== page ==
Topic: NASA’s Goddard Space Flight Center
Written by Nancy Neal-Jones / William Steigerwald
Greenbelt, MD – A team using the Sample Analysis at Mars (SAM) instrument suite aboard NASA’s Curiosity rover has made the first detection of nitrogen on the surface of Mars from release during heating of Martian sediments.
The nitrogen was detected in the form of nitric oxide, and could be released from the breakdown of nitrates during heating. Nitrates are a class of molecules that contain nitrogen in a form that can be used by living organisms. The discovery adds to the evidence that ancient Mars was habitable for life.
Written by Dr. Tony Phillips
Washington, D.C. – Magnetic reconnection could be the Universe’s favorite way to make things explode.
It operates anywhere magnetic fields pervade space–which is to say almost everywhere. In the cores of galaxies, magnetic reconnection sparks explosions visible billions of light-years away. On the sun, it causes solar flares as powerful as a million atomic bombs. At Earth, it powers magnetic storms and auroras. It’s ubiquitous.
The problem is, researchers can’t explain it.
Written by Dwayne Brown
Washington, D.C. – NASA’s Mars Atmosphere and Volatile Evolution (MAVEN) spacecraft has observed two unexpected phenomena in the Martian atmosphere: an unexplained high-altitude dust cloud and aurora that reaches deep into the Martian atmosphere.
The presence of the dust at orbital altitudes from about 93 miles (150 kilometers) to 190 miles (300 kilometers) above the surface was not predicted. Although the source and composition of the dust are unknown, there is no hazard to MAVEN and other spacecraft orbiting Mars.
Written by Nancy Neal Jones
Greenbelt, MD – NASA’s Lunar Reconnaissance Orbiter (LRO) acquired images of the lunar surface before and after the largest recorded explosion occurred on the surface.
On March 17th, 2013, an object the size of a small boulder hit the surface in Mare Imbrium and exploded in a flash of light nearly 10 times as bright as anything ever recorded before.
This bright flash was recorded by researchers at NASA’s Marshall Space Flight Center in Huntsville, AL with coordinates 20.6°N, 336.1°E.
Written by Karen C. Fox
Greenbelt, MD – The Magnetospheric Multiscale, or MMS, mission is scheduled to launch into space on March 12th, 2015. The mission consists of four spacecraft to observe a phenomenon called magnetic reconnection — which doesn’t happen naturally on Earth all that often, but is a regular occurrence in space.
At the heart of magnetic reconnection is a fundamental physics process in which magnetic field lines come together and explosively realign, often sending the particles in the area flying off near the speed of light.
Written by Alan Buis
Pasadena, CA – Fresh off the recent successful deployment of its 20-foot (6-meter) reflector antenna and associated boom arm, NASA’s new Soil Moisture Active Passive (SMAP) observatory has successfully completed a two-day test of its science instruments.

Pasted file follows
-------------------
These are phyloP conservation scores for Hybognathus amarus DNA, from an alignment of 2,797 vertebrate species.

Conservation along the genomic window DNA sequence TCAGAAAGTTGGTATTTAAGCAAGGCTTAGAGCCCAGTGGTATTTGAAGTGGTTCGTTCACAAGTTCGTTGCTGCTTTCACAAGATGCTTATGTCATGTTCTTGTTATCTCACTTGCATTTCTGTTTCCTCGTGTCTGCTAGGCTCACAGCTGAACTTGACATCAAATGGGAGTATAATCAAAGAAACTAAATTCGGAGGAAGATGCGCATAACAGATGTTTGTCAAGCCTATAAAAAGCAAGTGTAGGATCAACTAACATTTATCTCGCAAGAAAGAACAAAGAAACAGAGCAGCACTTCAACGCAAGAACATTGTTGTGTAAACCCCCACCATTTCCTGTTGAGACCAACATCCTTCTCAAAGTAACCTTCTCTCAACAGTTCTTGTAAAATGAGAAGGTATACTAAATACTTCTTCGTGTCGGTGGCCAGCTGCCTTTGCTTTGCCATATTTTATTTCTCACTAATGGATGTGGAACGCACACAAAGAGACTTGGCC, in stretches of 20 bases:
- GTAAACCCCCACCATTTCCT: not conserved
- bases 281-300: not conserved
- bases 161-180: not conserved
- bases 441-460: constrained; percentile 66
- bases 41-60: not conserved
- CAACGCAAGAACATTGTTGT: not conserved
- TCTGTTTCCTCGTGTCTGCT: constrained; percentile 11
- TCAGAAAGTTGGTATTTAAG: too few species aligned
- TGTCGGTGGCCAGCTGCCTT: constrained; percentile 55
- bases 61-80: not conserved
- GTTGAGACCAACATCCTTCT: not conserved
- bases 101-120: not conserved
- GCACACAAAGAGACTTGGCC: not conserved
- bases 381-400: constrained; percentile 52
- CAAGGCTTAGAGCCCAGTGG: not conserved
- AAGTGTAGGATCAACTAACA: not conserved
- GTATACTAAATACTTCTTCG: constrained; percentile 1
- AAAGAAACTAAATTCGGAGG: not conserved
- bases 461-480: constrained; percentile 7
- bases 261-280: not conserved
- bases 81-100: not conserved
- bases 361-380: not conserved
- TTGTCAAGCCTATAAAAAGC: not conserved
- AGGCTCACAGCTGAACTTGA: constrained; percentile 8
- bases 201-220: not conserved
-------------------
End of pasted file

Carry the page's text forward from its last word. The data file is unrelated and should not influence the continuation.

The observatory’s radar and radiometer instruments were successfully operated for the first time with SMAP’s antenna in a non-spinning mode on February 27th and 28th.
The test was a key step in preparation for the planned spin-up of SMAP’s antenna to approximately 15 revolutions per minute in late March.
Written by Ruth Marlaire
Moffett Field, CA – NASA scientists studying the origin of life have reproduced uracil, cytosine, and thymine, three key components of our hereditary material, in the laboratory. They discovered that an ice sample containing pyrimidine exposed to ultraviolet radiation under space-like conditions produces these essential ingredients of life.
Pyrimidine is a ring-shaped molecule made up of carbon and nitrogen and is the central structure for uracil, cytosine, and thymine, which are all three part of a genetic code found in ribonucleic (RNA) and deoxyribonucleic acids (DNA). RNA and DNA are central to protein synthesis, but also have many other roles.
NASA’s Wide-field Infrared Survey Explorer (WISE) discovers stars at the edge of the Milky Way Galaxy
Written by Whitney Clavin
Pasadena, CA – Astronomers using data from NASA’s Wide-field Infrared Survey Explorer, or WISE, have found a cluster of stars forming at the very edge of our Milky Way galaxy.
“A stellar nursery in what seems to be the middle of nowhere is quite surprising,” said Peter Eisenhardt, the project scientist for the WISE mission at NASA’s Jet Propulsion Laboratory in Pasadena, California. “But surprises turn up when you look everywhere, as the WISE survey did.”
Written by Guy Webster
Pasadena, CA – NASA’s Curiosity Mars rover used its drill on Tuesday, February 24th to collect sample powder from inside a rock target called “Telegraph Peak.” The target sits in the upper portion of “Pahrump Hills,” an outcrop the mission has been investigating for five months.
The Pahrump Hills campaign previously drilled at two other sites. The outcrop is an exposure of bedrock that forms the basal layer of Mount Sharp. Curiosity’s extended mission, which began last year after a two-year prime mission, is examining layers of this mountain that are expected to hold records of how ancient wet environments on Mars evolved into drier environments.
Written by Alan Buis
Pasadena, CA – Over the past 12 months NASA has added five missions to its orbiting Earth-observing fleet – the biggest one-year increase in more than a decade. NASA scientists will discuss early observations from the new missions and their current status during a media teleconference at 11:00am PST (2:00pm EST) Thursday, February 26th.
New views of global carbon dioxide, rain and snowfall, ocean winds, and aerosol particles in the atmosphere will be presented during the briefing.
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